Figure 2. It was a relatively easy task to remove the gutta percha, allowing establishment of the working length. The files were unintentionally placed slightly beyond the apical constricture. It was deemed to be somewhat indicative of difficulty with the eventual obturation procedure.



The canals were re-prepared and irrigated and I then made the “mistake” of opting to place Vitapex, an inter-visit intra-canal calcium hydroxide medicament containing iodine, a product which is notoriously difficult to remove from root canals even though it consists of a soft paste only.


At the obturation appointment, one week later, the patient confirmed that all the symptoms had resolved, including the heat and cold sensitivity of the 45, thereby confirming the diagnosis of anachoresis (see above), and, arguably, the usefulness of Vitapex.


Once again the Vitapex proved extremely difficult to remove, as confirmed by each attempt at trial fit of gutta percha cones (Figure 3). 


Figure 3. Three canals were fitted with master cones of gutta percha. Note the radio-opaque Vitapex in the canals, in the distal canal obscuring the tip of the cone, raising the question of the vertical fit.


In addition, the Vitapex obscured the apical tips of the gutta percha cones, causing me to expose another radiograph without the gutta percha cones in place revealing the extent of the Vitapex remnants (Figure 4). 





This caused me to once again irrigate and clean the canals vigorously and another attempt at trial fit of the gutta percha cone in the distal canal (Figure 5).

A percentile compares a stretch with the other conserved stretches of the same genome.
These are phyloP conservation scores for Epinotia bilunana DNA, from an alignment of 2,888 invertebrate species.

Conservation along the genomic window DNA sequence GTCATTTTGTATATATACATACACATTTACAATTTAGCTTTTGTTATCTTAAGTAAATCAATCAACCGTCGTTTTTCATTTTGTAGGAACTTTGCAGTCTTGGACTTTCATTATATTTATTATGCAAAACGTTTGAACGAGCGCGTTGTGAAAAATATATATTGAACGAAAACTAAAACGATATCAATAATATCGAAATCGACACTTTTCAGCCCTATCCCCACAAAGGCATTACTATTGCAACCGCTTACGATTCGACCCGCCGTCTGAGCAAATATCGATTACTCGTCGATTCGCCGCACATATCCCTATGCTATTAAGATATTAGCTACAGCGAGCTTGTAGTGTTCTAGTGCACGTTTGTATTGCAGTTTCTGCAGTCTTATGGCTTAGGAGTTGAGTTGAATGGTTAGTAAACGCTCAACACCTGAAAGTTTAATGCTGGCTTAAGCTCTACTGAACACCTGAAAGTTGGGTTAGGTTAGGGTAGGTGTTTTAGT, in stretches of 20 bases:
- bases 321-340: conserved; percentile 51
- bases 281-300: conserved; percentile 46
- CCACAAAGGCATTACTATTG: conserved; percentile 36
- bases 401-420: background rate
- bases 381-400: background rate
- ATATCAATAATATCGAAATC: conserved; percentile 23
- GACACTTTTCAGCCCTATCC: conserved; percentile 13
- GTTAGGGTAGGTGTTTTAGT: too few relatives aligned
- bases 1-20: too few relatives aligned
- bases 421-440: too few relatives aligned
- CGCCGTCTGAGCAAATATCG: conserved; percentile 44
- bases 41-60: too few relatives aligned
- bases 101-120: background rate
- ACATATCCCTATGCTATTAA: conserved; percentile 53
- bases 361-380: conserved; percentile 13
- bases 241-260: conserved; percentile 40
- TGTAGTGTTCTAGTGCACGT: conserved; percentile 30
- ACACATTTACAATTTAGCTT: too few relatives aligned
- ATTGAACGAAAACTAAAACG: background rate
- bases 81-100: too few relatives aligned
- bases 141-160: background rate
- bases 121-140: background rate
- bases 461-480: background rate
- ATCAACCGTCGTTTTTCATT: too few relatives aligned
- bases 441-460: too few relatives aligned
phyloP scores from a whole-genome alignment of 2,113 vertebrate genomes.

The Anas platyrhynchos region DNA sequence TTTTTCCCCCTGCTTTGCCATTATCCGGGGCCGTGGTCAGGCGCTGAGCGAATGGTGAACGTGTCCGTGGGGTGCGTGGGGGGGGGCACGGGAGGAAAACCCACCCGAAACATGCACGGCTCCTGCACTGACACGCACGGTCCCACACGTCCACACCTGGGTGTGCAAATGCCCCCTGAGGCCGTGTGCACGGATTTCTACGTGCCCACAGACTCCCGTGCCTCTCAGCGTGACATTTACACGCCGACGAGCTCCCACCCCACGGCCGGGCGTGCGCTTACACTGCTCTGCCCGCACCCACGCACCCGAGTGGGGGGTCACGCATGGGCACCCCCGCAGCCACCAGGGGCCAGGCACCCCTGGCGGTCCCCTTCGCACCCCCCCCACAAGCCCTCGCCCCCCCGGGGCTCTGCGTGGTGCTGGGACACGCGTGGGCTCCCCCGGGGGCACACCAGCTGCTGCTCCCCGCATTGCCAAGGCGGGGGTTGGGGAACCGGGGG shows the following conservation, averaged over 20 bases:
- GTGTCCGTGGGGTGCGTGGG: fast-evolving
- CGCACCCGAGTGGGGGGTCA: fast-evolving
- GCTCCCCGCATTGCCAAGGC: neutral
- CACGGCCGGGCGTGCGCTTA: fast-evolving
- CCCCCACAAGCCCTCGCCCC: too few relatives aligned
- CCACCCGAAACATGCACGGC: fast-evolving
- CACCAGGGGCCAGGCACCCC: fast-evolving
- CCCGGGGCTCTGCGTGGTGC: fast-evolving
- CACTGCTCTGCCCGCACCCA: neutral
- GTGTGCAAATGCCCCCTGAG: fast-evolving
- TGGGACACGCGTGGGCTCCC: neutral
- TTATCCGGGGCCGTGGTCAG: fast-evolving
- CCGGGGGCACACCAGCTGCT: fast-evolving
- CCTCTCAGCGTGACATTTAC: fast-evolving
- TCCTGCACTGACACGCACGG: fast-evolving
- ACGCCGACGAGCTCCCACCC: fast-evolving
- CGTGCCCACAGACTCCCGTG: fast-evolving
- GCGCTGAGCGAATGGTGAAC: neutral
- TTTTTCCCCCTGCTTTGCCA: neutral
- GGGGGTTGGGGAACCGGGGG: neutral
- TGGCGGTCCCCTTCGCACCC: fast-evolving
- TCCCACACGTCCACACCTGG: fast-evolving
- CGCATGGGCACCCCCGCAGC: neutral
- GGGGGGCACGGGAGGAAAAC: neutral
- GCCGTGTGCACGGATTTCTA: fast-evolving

Figure 5. The second attempt at trial fit of the gutta percha cone also did not give an unequivocal confirmation of vertical fit. This was caused by the Vitapex remnants.


This was followed by more instrumentation and irrigation, and another radiograph without gutta percha cones showing again clearly the Vitapex (Figure 6).




Figure 6. Despite the most vigorous attempts at instrumentation and irrigation, some Vitapex remnants in the canals.


The canals were then cleaned again and obturated resulting in a “pleasing” radiograph, in spite of some apical extrusion distally (Figure 7). This extruded material may be gutta percha, sealer or Vitapex. 



Figure 7. The final post-operative radiograph showing good three dimensional obturation, and some apical extrusion distally.


This case will be followed up to confirm long term success.


Every now and then a root canal will come around which will defy all one’s dedication, knowledge, skill, patience and expertise, reminding one of one’s fallibility. In this case the use of Vitapex led to a somewhat less than satisfactory result on the radiograph, that of the slight apical extrusion past the apical constricture of the distal canal. Even though extrusion itself does not present a major problem, and is in fact preferable to under-filling, it is a minor injury to one’s professional pride. Extrusion of Vitapex or sealer presents no real problem, but extra-canal gutta percha prevents the formation of secondary cementum, the ideal result.


 Another potential problem is the eventual dissolution of the Vitapex in the canals and the voids it may leave.




The use of Vitapex is reserved for difficult cases with resistant bacteria. It is difficult to remove from root canals. In this case, it has hurt my professional pride somewhat, not a bad thing to happen once in a blue moon.